Envío Digital
Central American University - UCA  
  Number 338 | Septiembre 2009



The Wind in Its Sails, Adrift or About to Run Aground?
Though the winds of economic crisis are buffeting Nicaragua, the government ship is sticking doggedly to its original course. Does it have the wind in its sails, “complying,” as the government hype claims? Is it adrift, as some desperate signals from its helmsmen appear to indicate? Or is it about to run aground, as the dispersed and fragmented opposition so fervently hopes?... continuar...


FREE OF ILLITERACY On August 22, the government took advantage of the 29th anniversary of the conclusion of the 1980 Literacy Crusade to proclaim Nicaragua “free of illiteracy,” based on UNESCO’s... continuar...


Corruption Is the Most Serious Aspect of The Ortega-Chávez Relationship
A deputy foreign minister in the eighties, now a National Assembly Representative on the Sandinista Renovation Movement bench, this author analyzes some aspects of the second Ortega government’s foreign policy.... continuar...


An Urgent Call to Use the Demographic Dividend
Nicaragua’s Civil Coordinator has made an urgent, almost desperate call to change the country’s course. We only have a few decades, so we have no time to lose. We must act now if we want to see a little light at the end of the tunnel.... continuar...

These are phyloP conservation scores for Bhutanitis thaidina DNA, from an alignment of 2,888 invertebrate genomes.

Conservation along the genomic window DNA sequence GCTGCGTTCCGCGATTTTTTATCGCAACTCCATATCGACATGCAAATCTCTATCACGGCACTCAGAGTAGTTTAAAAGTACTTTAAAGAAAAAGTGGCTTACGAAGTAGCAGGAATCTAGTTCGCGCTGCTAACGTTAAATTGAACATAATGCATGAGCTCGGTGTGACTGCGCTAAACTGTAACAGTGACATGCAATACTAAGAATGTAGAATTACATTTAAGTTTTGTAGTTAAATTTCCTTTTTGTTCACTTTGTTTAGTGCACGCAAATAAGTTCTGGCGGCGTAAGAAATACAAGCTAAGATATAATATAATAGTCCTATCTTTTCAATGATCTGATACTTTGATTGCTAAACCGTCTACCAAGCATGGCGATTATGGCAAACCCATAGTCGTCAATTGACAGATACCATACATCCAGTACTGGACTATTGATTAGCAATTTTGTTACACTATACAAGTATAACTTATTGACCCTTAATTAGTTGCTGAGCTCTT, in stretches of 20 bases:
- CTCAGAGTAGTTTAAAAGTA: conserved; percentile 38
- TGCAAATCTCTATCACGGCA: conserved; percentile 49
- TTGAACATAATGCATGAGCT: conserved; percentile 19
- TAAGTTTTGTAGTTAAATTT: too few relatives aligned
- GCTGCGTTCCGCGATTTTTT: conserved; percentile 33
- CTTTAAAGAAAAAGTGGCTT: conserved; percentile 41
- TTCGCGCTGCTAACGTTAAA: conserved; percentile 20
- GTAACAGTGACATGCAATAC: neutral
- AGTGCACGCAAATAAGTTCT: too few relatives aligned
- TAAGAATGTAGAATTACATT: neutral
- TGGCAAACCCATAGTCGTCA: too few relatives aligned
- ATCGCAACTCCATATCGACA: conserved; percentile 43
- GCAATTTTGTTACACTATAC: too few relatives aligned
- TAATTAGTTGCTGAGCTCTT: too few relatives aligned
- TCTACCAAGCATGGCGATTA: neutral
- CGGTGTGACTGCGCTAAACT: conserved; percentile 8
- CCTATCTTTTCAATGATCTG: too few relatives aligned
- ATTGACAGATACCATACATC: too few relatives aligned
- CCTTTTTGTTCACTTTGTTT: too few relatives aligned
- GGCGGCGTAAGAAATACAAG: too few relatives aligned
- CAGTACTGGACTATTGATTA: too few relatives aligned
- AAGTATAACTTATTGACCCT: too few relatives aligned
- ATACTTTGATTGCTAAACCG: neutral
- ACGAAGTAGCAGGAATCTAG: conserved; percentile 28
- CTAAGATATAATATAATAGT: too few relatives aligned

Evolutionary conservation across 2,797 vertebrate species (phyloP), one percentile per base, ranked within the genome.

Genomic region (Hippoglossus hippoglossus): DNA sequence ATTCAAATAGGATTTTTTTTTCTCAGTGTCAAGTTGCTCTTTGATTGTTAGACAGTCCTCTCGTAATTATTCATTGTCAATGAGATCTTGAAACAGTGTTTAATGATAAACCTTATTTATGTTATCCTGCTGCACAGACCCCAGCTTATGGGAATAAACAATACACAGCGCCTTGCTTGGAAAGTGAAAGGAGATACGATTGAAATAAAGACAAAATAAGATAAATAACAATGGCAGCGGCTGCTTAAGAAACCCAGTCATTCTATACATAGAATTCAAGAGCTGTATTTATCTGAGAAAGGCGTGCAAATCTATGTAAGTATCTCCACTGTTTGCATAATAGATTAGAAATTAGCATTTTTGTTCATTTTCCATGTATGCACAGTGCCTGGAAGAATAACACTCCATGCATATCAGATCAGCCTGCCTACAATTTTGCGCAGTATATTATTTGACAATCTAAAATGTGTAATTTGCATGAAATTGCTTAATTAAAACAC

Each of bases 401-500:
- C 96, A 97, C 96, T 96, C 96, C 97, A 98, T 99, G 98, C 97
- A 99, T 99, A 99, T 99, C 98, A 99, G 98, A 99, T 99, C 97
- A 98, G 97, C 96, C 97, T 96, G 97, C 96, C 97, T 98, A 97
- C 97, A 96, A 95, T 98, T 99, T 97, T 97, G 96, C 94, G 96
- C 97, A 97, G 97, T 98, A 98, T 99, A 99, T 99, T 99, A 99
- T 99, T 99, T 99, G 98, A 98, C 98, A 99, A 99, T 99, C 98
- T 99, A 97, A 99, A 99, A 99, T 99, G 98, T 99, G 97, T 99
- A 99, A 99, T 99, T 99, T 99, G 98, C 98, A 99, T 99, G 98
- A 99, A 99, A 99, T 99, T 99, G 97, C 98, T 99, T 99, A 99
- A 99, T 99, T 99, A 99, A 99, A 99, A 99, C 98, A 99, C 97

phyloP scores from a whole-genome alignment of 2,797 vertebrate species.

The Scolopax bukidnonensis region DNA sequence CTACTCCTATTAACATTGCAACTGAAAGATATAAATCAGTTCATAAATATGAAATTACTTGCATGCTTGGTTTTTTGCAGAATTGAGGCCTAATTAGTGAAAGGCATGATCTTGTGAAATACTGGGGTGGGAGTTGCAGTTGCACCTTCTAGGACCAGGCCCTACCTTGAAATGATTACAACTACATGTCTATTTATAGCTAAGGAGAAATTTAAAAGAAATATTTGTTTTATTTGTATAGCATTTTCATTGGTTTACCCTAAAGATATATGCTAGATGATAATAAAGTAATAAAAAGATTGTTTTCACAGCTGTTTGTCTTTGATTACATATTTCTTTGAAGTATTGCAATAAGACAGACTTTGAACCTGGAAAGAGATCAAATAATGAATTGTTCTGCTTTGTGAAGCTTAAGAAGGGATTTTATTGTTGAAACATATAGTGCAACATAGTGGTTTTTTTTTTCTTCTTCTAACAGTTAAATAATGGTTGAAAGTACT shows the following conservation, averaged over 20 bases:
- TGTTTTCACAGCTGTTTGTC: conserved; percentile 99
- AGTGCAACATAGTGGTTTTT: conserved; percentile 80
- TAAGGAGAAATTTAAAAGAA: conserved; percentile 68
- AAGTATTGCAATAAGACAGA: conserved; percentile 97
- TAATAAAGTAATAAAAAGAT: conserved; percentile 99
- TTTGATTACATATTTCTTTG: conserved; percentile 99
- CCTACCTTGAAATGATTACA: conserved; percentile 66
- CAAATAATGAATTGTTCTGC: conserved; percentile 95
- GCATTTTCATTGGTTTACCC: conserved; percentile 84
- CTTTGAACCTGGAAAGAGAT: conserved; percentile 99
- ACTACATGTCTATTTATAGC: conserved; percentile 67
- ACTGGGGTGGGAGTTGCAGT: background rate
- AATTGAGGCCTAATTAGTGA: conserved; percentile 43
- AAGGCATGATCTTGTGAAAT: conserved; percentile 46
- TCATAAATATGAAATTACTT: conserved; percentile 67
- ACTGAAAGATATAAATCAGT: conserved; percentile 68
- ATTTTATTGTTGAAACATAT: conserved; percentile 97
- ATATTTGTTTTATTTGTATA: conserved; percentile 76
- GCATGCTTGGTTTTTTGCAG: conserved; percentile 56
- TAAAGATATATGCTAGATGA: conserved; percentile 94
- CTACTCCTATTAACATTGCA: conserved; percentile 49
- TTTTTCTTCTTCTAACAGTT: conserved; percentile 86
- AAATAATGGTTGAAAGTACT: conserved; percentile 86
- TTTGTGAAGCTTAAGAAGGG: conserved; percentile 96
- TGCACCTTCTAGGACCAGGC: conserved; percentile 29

The Failed Conspiracy And the Chávez Factor
Chávez’s shadow terrorizes Central America’s Right. In democracies as fragile as ours, his influence was a perfect pretext for Honduras’ military coup, just as for the failed technical coup in Guatemala. In addition, Chavism can manipulate some on the left into being more radical, increasingly polarizing our societies and leaving no middle ground in which to build alternatives to secure the future.... continuar...


Another Month Living with the Coup: “I Hear Something Rumbling...”
The worst earthquake in decades shook Honduras on May 28: it measured 6.1 on the Richter scale. A month later, on June 28, a far more violent tremor shook the nation, one we’re still trembling from. In our second month living with the coup, we have a mixture of feelings: powerlessness, bitterness, uncertainty, defenselessness, repulsion, exhaustion… but also joy and determined hope.... continuar...


Resistance with the Scent of a Woman
“They’re afraid of us because we’re not afraid. They think, act, are and are going backwards as they stay behind their military armor. They see us laughing, struggling, loving, playing as they watch us from behind their military armor.” This song by Liliana Felipe, an Argentinean, is sung during many of the Honduran resistance actions. It reflects the feelings of the women in resistance.... continuar...


Don’t Deported Migrants Have Human Rights?
Three observation points gave us a chance to see how migrants’ human rights are violated in the arrest, transit and deportation processes. In San Carlos we heard Nicaraguans deported from Costa Rica, and in Guasaule listened to Nicaraguans sent back from Mexico. Their dramas mirror those of thousands of other Central Americans. Then in Managua we spoke with Asians, Africans and Latin Americans detained as “illegal” migrants in our own country. It’s worth hearing what they have to say.... continuar...

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